Liverpool terror attack: Emad al Swealmeen formally identified as person killed in hospital blast

·2-min read

Counter-terrorism police have formally identified Emad al Swealmeen as the person who died in the explosion at Liverpool Women's Hospital.

They say they had also traced a relative and would be speaking to them on Thursday.

Al Swealmeen was killed when a suspected improvised explosive device detonated inside a taxi on Remembrance Sunday.

He was the only person who died, while the driver managed to run from the smoking car and was relatively unscathed.

Assistant Chief Constable Russ Jackson of Counter Terrorism Police North West confirmed that al Swealmeen is believed to have been born in Iraq and most recently lived at Rutland Avenue.

"The scene at the hospital remains in place however the car has been removed and officers continue to conduct fingertip searches," said Mr Jackson.

"It is expected that sections will be released in the coming days, but the scene will not be fully released until at least Sunday.

"The addresses at Rutland Avenue and Sutcliffe Street continue to be searched and significant items have been found at both addresses.

"Rutland Avenue remains our main focus."

A post-mortem examination confirmed al Swealmeen's cause of death as "injuries sustained from the fire and explosion".

Police said on Wednesday that they believe he began making "relevant purchases" for his attack in April.

They are also investigating "episodes of mental illness" that he's believed to have had.

Witnesses have been describing how they thought the blast was an accident and tried to save al Swealmeen.

Delivery driver Liam Spencer said he tried to "grab" the attacker from the car after it exploded.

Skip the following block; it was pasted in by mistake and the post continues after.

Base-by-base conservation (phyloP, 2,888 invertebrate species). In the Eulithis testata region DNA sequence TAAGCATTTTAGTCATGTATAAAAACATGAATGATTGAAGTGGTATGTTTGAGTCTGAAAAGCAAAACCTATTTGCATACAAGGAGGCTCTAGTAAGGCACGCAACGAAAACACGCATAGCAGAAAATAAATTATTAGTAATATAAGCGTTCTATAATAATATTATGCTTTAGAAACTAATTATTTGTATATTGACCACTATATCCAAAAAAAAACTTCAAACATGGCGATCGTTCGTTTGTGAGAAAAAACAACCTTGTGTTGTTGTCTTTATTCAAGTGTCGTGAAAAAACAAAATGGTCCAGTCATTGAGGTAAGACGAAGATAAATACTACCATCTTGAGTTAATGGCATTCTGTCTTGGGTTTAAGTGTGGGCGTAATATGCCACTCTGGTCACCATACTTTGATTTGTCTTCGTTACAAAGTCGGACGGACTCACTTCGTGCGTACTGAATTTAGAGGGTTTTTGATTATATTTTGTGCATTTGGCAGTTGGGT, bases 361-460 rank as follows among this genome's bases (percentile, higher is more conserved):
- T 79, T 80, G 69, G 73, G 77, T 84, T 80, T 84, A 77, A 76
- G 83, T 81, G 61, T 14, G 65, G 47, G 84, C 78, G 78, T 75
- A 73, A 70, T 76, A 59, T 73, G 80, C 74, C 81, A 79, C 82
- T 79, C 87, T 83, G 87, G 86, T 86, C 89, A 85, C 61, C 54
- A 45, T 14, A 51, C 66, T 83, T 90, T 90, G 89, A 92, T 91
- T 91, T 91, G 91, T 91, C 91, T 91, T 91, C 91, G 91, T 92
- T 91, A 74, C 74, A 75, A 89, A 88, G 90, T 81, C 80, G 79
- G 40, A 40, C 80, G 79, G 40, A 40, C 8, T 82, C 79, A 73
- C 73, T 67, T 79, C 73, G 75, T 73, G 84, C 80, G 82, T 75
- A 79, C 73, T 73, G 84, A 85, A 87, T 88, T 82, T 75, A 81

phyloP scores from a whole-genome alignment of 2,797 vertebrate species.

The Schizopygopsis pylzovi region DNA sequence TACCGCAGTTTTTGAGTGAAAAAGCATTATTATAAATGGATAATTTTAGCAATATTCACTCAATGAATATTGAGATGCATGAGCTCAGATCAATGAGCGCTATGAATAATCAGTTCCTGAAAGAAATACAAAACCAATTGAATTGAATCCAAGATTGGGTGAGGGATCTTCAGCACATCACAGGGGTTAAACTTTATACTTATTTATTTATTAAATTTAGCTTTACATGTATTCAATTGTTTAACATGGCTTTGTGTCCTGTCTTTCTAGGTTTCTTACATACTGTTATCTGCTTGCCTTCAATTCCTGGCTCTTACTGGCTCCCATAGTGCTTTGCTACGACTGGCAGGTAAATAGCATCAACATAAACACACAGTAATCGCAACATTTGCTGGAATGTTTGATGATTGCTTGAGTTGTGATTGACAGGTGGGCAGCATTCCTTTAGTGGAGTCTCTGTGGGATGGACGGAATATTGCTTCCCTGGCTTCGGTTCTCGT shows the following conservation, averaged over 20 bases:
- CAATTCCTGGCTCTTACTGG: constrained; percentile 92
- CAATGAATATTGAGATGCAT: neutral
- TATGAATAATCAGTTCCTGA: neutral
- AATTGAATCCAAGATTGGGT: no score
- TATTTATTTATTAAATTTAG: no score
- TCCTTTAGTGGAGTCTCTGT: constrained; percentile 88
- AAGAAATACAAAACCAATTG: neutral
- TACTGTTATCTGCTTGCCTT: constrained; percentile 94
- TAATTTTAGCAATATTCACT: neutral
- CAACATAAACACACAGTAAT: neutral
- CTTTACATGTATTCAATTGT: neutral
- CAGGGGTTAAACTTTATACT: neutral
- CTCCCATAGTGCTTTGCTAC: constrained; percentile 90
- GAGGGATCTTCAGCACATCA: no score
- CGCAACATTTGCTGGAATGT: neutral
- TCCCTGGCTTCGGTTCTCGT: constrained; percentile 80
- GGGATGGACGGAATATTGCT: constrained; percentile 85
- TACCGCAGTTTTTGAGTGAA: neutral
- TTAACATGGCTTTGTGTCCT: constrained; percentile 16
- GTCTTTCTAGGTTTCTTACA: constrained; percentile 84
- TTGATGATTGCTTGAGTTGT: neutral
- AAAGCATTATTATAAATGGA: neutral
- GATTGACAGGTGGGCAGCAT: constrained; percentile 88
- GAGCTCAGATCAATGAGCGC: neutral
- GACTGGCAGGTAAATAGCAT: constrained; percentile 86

"I went to grab him but he engulfed in flames very quickly. I couldn't reach a hold of him without setting myself on fire," he told the BBC.

Darren Knowles, a security guard, also rushed to help taxi driver David Perry after he fled the vehicle, and said he was screaming: "Someone has blown me up. I want my wife."

The attacker, 32, was a rejected asylum seeker who converted to Christianity and is believed to have arrived in the UK in 2014.

He was undergoing a fresh appeal at the time of his death.

Concerns have been raised that some asylum seekers in Liverpool have been faking their religious conversion to try to benefit their application.

Sky News revealed that the former lay minister who gave a home to al Swealmeen was aware that his Bible meetings were being targeted by Muslims pretending to convert.

The UK's terror threat level has been raised to severe - meaning an attack is "highly likely" - though police have stressed there is no specific intelligence another attack is imminent.

Our goal is to create a safe and engaging place for users to connect over interests and passions. In order to improve our community experience, we are temporarily suspending article commenting